KUALA LUMPUR: A Malaysian court on Wednesday charged four people with sedition as part of what critics have decried as a crackdown on accusations that the government cheated to win recent elections.
The allegations, repeated in a series of opposition-organized rallies drawing tens of thousands of people around the country, have added pressure on Prime Minister Najib Razak, who was already smarting from a disappointing polls win.
The four men charged on Wednesday—opposition politicians Tian Chua and Tamrin Ghafar, and two activists—pleaded not guilty in a Kuala Lumpur district court.
Sedition carries a prison term of up to three years.
They were charged with making “seditious” statements by calling for protests against the May 5 elections, Chua’s lawyer Surendran said.
Their comments were made during a post-election public forum.
“It’s a completely groundless charge. It seems to be punishing free speech,” said Surendran, who is also vice president of the People’s Justice Party headed by Anwar Ibrahim.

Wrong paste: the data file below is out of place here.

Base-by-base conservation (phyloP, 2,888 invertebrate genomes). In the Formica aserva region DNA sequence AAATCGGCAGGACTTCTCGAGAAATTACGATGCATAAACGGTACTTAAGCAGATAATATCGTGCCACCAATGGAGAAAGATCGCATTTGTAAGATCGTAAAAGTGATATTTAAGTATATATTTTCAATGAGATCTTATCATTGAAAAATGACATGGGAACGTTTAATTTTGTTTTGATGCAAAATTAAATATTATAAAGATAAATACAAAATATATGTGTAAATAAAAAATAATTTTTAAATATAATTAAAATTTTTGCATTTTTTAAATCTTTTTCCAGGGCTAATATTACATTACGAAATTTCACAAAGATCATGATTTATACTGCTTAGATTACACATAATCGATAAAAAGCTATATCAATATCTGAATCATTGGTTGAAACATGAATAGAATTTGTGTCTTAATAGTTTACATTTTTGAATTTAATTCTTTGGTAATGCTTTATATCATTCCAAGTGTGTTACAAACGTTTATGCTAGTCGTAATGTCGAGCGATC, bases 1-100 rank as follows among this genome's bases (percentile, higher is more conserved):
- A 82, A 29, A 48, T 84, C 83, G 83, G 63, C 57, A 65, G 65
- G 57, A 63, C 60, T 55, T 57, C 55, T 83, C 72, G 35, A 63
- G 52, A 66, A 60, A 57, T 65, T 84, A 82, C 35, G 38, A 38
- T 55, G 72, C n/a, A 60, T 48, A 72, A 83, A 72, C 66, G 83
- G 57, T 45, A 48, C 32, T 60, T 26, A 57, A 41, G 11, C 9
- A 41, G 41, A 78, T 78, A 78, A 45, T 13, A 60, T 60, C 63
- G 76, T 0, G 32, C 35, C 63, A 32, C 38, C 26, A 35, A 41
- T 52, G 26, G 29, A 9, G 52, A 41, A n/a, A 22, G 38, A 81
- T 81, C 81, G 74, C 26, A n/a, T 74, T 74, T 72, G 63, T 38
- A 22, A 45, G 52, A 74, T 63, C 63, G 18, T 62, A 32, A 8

Anwar had led a three-party opposition against the Barisan Nasional (National Front) coalition that has ruled Malaysia since independence in 1957.
“This is part of a wider campaign by the Prime Minister and the home minister to silence opposition to election fraud,” Surendran added.
The opposition has accused Barisan of illegally enlisting immigrant workers as voters and introducing supposedly indelible ink—mean to prevent multiple voting—that washed off easily, among other allegations.
Najib has denied any wrongdoing.
The opposition has since launched a broad campaign to portray Najib as an illegitimate ruler and force substantive electoral reforms, including a complete overhaul of an Election Commission it says is biased.